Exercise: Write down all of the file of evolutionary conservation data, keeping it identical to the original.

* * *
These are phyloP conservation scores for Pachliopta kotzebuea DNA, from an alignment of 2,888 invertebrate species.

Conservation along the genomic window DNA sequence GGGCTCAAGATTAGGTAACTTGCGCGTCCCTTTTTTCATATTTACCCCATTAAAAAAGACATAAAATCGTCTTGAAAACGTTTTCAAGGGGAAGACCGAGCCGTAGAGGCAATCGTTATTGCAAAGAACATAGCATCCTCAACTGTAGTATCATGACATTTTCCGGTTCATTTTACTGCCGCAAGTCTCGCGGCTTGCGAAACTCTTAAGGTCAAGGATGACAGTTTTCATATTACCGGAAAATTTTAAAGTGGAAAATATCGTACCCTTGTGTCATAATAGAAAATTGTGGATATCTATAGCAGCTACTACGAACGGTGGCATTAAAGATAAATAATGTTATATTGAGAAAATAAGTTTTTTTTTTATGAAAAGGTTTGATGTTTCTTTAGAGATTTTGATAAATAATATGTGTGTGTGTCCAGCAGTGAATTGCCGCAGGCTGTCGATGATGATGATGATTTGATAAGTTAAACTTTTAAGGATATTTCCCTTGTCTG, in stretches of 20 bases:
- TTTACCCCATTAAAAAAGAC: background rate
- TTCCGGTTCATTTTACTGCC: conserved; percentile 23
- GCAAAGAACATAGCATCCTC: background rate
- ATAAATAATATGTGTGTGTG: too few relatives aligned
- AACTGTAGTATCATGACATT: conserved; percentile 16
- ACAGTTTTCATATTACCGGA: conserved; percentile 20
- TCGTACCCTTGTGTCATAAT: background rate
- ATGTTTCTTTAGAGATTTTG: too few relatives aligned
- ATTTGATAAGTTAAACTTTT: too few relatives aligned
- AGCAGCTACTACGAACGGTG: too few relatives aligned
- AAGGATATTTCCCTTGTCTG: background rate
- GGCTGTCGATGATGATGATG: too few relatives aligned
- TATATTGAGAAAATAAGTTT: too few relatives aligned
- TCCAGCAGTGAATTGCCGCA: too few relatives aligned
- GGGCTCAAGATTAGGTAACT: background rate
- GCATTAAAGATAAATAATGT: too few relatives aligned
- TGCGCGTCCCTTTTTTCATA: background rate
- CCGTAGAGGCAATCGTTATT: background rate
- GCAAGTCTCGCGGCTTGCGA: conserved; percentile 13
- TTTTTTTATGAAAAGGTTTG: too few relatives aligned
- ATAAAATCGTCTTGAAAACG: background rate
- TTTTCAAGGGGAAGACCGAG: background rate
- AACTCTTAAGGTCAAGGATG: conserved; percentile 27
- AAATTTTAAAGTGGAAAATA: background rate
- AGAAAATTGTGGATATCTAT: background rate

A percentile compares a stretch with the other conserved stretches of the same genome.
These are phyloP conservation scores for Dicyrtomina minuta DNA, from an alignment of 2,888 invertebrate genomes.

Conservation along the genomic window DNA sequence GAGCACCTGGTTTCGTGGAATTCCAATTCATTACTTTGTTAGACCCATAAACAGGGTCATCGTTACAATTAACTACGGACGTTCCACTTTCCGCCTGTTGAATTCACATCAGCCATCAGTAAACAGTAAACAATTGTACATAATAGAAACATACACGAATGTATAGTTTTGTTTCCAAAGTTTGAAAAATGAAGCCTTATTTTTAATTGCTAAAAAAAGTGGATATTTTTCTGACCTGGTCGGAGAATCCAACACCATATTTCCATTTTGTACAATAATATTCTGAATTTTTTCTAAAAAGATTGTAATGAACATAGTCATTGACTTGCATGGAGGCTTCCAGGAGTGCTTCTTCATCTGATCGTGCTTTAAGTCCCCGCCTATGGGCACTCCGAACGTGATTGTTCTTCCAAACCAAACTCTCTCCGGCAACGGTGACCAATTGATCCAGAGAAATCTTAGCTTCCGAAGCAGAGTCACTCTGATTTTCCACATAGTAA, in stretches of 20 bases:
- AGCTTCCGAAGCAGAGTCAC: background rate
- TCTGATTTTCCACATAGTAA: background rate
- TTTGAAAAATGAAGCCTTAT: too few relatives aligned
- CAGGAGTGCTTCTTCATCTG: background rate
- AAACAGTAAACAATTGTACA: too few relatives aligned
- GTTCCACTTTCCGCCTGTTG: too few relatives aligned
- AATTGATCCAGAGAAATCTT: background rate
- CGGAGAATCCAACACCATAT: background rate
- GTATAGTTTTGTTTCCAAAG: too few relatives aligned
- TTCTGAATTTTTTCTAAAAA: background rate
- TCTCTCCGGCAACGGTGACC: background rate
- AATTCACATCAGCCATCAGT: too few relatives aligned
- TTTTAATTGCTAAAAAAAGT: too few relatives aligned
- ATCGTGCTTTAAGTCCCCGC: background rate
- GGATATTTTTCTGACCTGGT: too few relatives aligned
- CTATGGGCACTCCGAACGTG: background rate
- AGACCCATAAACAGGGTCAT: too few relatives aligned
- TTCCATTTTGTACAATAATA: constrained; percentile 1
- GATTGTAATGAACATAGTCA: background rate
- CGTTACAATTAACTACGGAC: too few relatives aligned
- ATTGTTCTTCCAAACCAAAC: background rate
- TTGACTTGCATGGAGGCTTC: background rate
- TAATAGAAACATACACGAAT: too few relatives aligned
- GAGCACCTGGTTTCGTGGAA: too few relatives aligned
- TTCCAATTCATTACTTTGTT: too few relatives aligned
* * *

These are phyloP conservation scores for Pachliopta kotzebuea DNA, from an alignment of 2,888 invertebrate species.

Conservation along the genomic window DNA sequence GGGCTCAAGATTAGGTAACTTGCGCGTCCCTTTTTTCATATTTACCCCATTAAAAAAGACATAAAATCGTCTTGAAAACGTTTTCAAGGGGAAGACCGAGCCGTAGAGGCAATCGTTATTGCAAAGAACATAGCATCCTCAACTGTAGTATCATGACATTTTCCGGTTCATTTTACTGCCGCAAGTCTCGCGGCTTGCGAAACTCTTAAGGTCAAGGATGACAGTTTTCATATTACCGGAAAATTTTAAAGTGGAAAATATCGTACCCTTGTGTCATAATAGAAAATTGTGGATATCTATAGCAGCTACTACGAACGGTGGCATTAAAGATAAATAATGTTATATTGAGAAAATAAGTTTTTTTTTTATGAAAAGGTTTGATGTTTCTTTAGAGATTTTGATAAATAATATGTGTGTGTGTCCAGCAGTGAATTGCCGCAGGCTGTCGATGATGATGATGATTTGATAAGTTAAACTTTTAAGGATATTTCCCTTGTCTG, in stretches of 20 bases:
- TTTACCCCATTAAAAAAGAC: background rate
- TTCCGGTTCATTTTACTGCC: conserved; percentile 23
- GCAAAGAACATAGCATCCTC: background rate
- ATAAATAATATGTGTGTGTG: too few relatives aligned
- AACTGTAGTATCATGACATT: conserved; percentile 16
- ACAGTTTTCATATTACCGGA: conserved; percentile 20
- TCGTACCCTTGTGTCATAAT: background rate
- ATGTTTCTTTAGAGATTTTG: too few relatives aligned
- ATTTGATAAGTTAAACTTTT: too few relatives aligned
- AGCAGCTACTACGAACGGTG: too few relatives aligned
- AAGGATATTTCCCTTGTCTG: background rate
- GGCTGTCGATGATGATGATG: too few relatives aligned
- TATATTGAGAAAATAAGTTT: too few relatives aligned
- TCCAGCAGTGAATTGCCGCA: too few relatives aligned
- GGGCTCAAGATTAGGTAACT: background rate
- GCATTAAAGATAAATAATGT: too few relatives aligned
- TGCGCGTCCCTTTTTTCATA: background rate
- CCGTAGAGGCAATCGTTATT: background rate
- GCAAGTCTCGCGGCTTGCGA: conserved; percentile 13
- TTTTTTTATGAAAAGGTTTG: too few relatives aligned
- ATAAAATCGTCTTGAAAACG: background rate
- TTTTCAAGGGGAAGACCGAG: background rate
- AACTCTTAAGGTCAAGGATG: conserved; percentile 27
- AAATTTTAAAGTGGAAAATA: background rate
- AGAAAATTGTGGATATCTAT: background rate

A percentile compares a stretch with the other conserved stretches of the same genome.
These are phyloP conservation scores for Dicyrtomina minuta DNA, from an alignment of 2,888 invertebrate genomes.

Conservation along the genomic window DNA sequence GAGCACCTGGTTTCGTGGAATTCCAATTCATTACTTTGTTAGACCCATAAACAGGGTCATCGTTACAATTAACTACGGACGTTCCACTTTCCGCCTGTTGAATTCACATCAGCCATCAGTAAACAGTAAACAATTGTACATAATAGAAACATACACGAATGTATAGTTTTGTTTCCAAAGTTTGAAAAATGAAGCCTTATTTTTAATTGCTAAAAAAAGTGGATATTTTTCTGACCTGGTCGGAGAATCCAACACCATATTTCCATTTTGTACAATAATATTCTGAATTTTTTCTAAAAAGATTGTAATGAACATAGTCATTGACTTGCATGGAGGCTTCCAGGAGTGCTTCTTCATCTGATCGTGCTTTAAGTCCCCGCCTATGGGCACTCCGAACGTGATTGTTCTTCCAAACCAAACTCTCTCCGGCAACGGTGACCAATTGATCCAGAGAAATCTTAGCTTCCGAAGCAGAGTCACTCTGATTTTCCACATAGTAA, in stretches of 20 bases:
- AGCTTCCGAAGCAGAGTCAC: background rate
- TCTGATTTTCCACATAGTAA: background rate
- TTTGAAAAATGAAGCCTTAT: too few relatives aligned
- CAGGAGTGCTTCTTCATCTG: background rate
- AAACAGTAAACAATTGTACA: too few relatives aligned
- GTTCCACTTTCCGCCTGTTG: too few relatives aligned
- AATTGATCCAGAGAAATCTT: background rate
- CGGAGAATCCAACACCATAT: background rate
- GTATAGTTTTGTTTCCAAAG: too few relatives aligned
- TTCTGAATTTTTTCTAAAAA: background rate
- TCTCTCCGGCAACGGTGACC: background rate
- AATTCACATCAGCCATCAGT: too few relatives aligned
- TTTTAATTGCTAAAAAAAGT: too few relatives aligned
- ATCGTGCTTTAAGTCCCCGC: background rate
- GGATATTTTTCTGACCTGGT: too few relatives aligned
- CTATGGGCACTCCGAACGTG: background rate
- AGACCCATAAACAGGGTCAT: too few relatives aligned
- TTCCATTTTGTACAATAATA: constrained; percentile 1
- GATTGTAATGAACATAGTCA: background rate
- CGTTACAATTAACTACGGAC: too few relatives aligned
- ATTGTTCTTCCAAACCAAAC: background rate
- TTGACTTGCATGGAGGCTTC: background rate
- TAATAGAAACATACACGAAT: too few relatives aligned
- GAGCACCTGGTTTCGTGGAA: too few relatives aligned
- TTCCAATTCATTACTTTGTT: too few relatives aligned